Over the past few years, we've been redefining what it means to use computers at work. From the ubiquitous tower machine of the last decade, we've moved to a highly mobile environment where many of us use laptops as our primary work machine when in the office, and a combination of phones, tablets, and laptops when on the go.
Even just five years ago, the concept of a desktop machine was pretty clear. You sat in front of it while at work, you interacted with it using a mouse and a keyboard, and you peered into its soul with an external display. At that time, I wrote an article suggesting that perhaps it was time for an iOS desktop called "5 top reasons it might be time for an iOS desktop."
My premise then was that Apple might want to consider introducing a desktop machine, generally in the form factor of an iMac, that ran iOS. I cited, mostly, the safety benefits that come from a more locked-down environment like iOS.
Last week, Adrian Kingsley-Hughes posted an article stating that the iPad Pro is one feature away from being a true PC replacement. That feature was external storage. Adrian's article got me thinking about my earlier iOS desktop article and whether or not the iPad Pro was worthy of taking the place of a traditional PC desktop machine as part of the traditional enterprise PC work flow.
In this article, I'll run through a number of factors we'll be able to decide together whether or not, in fact, the iPad Pro has what it takes to be desktop-worthy for a work environment.
In 2011, when I last looked at the question of an iOS desktop, the most-current iPad model was the iPad 2. While the iPad 2 was a big improvement on the iPad (and, in fact, I still have one here at Camp David that gets regular use), it was most definitely not a desktop-class machine. It ran basic iPad apps nicely, but would wheeze on anything requiring any real processing power, including many web pages.
Now, however, there's the 12-inch iPad Pro, which -- in single core mode, at least -- gives my pretty beefy MacBook Pro a run for its money. According to GeekBench testing by EverythingApplePro, which is confirmed by ArsTechnica in their independent testing, single core performance of the iPad Pro is at an overall score of 3231. Here's where it gets interesting. The brand new, updated and speedier MacBook clocks in at 2546 and my own MacBook Pro measures 2892.
In other words, in single-threaded applications (which includes most general workflow sorts of apps), the iPad Pro beats both the MacBook and MacBook Pro. There are some caveats. Multi-threaded performance of the iPad Pro does not beat my MacBook Pro, and there are other obvious limitations to the iOS device (no mouse, no external storage, no multiple windows).
Enterprise desktop-worthy verdict: Yes. From a performance point of view, the iPad Pro can be considered every bit as desktop-worthy as Apple's OS X notebooks.
Wide range of mounting and docking options
One of the considerations of the typical desktop computer is that the monitor is often a vertical flat screen display presented 18 or so inches in front of face level. Tablets, by contrast, are usually devices used on a lap or a table top. So how could an iPad be considered a desktop display?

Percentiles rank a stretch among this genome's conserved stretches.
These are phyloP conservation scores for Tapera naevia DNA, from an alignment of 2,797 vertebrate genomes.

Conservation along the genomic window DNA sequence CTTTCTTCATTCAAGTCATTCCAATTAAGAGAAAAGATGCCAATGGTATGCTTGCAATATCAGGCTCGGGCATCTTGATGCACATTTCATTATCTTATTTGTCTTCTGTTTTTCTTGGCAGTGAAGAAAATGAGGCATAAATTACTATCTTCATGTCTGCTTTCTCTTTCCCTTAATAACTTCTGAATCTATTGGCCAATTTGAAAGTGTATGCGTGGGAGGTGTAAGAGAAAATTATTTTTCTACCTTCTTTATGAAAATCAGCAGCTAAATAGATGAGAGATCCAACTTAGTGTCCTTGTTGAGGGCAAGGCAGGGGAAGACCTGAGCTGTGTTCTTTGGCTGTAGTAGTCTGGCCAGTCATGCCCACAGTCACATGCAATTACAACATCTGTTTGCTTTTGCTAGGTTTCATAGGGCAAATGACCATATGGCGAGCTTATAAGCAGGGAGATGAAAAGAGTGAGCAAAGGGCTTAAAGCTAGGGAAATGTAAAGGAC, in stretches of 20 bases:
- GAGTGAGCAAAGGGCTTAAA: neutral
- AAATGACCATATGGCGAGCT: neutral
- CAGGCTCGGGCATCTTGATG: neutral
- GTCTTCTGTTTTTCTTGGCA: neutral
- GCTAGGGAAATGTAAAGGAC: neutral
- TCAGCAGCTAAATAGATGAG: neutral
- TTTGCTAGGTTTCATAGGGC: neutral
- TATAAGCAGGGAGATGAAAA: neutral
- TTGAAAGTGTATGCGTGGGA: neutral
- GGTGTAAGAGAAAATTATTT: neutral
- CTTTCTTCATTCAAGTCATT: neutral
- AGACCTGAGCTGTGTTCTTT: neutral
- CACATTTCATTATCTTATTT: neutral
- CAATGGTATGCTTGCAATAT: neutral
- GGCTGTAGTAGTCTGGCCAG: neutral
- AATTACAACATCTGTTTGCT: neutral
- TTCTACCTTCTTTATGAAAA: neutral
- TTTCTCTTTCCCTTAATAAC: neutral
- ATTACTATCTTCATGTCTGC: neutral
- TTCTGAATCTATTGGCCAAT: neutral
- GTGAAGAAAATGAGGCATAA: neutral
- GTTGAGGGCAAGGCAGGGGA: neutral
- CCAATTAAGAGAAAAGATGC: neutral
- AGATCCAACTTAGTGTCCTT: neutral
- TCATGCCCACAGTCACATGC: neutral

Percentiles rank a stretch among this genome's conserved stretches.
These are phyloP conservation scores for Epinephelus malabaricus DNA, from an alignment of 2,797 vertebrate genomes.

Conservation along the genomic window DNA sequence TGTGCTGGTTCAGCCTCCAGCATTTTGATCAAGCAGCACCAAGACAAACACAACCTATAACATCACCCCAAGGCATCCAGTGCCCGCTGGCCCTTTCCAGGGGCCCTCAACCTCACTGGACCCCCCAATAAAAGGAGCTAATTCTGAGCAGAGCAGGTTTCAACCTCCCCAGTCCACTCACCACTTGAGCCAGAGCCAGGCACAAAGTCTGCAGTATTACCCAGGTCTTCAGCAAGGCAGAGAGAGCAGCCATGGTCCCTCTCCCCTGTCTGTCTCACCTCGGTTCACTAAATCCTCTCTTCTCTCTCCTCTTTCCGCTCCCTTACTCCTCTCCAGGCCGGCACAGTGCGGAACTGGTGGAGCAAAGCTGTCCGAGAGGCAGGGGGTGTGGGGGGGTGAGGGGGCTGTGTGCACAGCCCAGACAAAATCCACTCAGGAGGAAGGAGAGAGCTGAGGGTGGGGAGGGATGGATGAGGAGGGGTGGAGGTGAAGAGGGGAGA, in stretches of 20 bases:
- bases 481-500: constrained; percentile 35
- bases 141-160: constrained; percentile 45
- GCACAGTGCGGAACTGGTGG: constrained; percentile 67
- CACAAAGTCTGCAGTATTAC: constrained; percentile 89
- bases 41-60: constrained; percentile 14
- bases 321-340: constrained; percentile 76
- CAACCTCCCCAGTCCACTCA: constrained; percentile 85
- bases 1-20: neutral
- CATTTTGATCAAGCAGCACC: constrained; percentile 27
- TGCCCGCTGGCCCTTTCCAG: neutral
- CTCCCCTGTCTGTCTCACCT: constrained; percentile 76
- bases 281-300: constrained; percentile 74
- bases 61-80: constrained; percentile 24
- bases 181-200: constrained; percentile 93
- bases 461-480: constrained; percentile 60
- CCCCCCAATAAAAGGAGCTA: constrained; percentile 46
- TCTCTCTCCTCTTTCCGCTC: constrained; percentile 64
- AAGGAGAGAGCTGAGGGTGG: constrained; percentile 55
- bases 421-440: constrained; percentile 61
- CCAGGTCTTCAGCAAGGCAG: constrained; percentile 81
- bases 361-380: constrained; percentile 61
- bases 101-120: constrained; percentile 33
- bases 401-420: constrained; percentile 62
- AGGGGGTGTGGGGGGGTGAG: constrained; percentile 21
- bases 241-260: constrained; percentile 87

The answer is quite simple. Almost nothing has more add-on gadgets and docks and mounting options than an iPad. If you want to place an iPad in front of your face at your desk, there are tons of options. Even the BESTEK mounting bracket I spotlighted last year for Father's Day would do the job.
Enterprise desktop-worthy verdict: Definitely. If you want your 12-inch (or especially your 9.7-inch) iPad Pro to sit right in front of your face like an iMac display, you can make it happen -- and with a lot more options than the iMac has.
User input options
I am a keyboard and mouse user from way back. I am not a big fan of what I've called the Playskool interface for computing, touching things with fingers. That said, multi-touch does have its benefits, especially when navigating on an iPad screen and managing photos and graphics.
One of my criticisms of finger touch has been the accuracy of the touch. I have big fingers and it's almost impossible to tap or touch in just the right place, especially when pixel or letter tolerances come into play. The iPad Pro's pencil helps mitigate that complaint, at least to some degree.
In many ways, the pencil takes the iPad Pro into productivity levels that a traditional Mac or PC desktop can't begin to compete with, especially if you're a graphic artist. But I'm a programmer and writer, and the idea of spending my day reaching up with a pencil to touch the code or words I want to get to does not appeal to me.
From the point of the keyboard, modern iPad keyboards do all you would expect from a traditional PC keyboard, so that's good. And the iPad Pro adds some excellent camera capabilities that go well beyond the cameras on most laptops.
Enterprise desktop-worthy verdict: Mostly. Programmers probably won't choose the iPad Pro, but then even laptops are often too light on screen real estate for coders. For the rest, if you're into the pencil or do graphics, the iPad Pro is definitely worthy. We won't give it a full thumbs-up, but you can get by.
Security and app management
When it comes to PC security in the enterprise, the typical approach is Windows policies and Active Directory. As it turns out, app developers can authenticate using Active Directory with Azure, right inside of iOS. iOS also has its much-maligned-but-appreciated app sandboxing and, unless the iPad has been jailbroken, iOS machines are quite secure.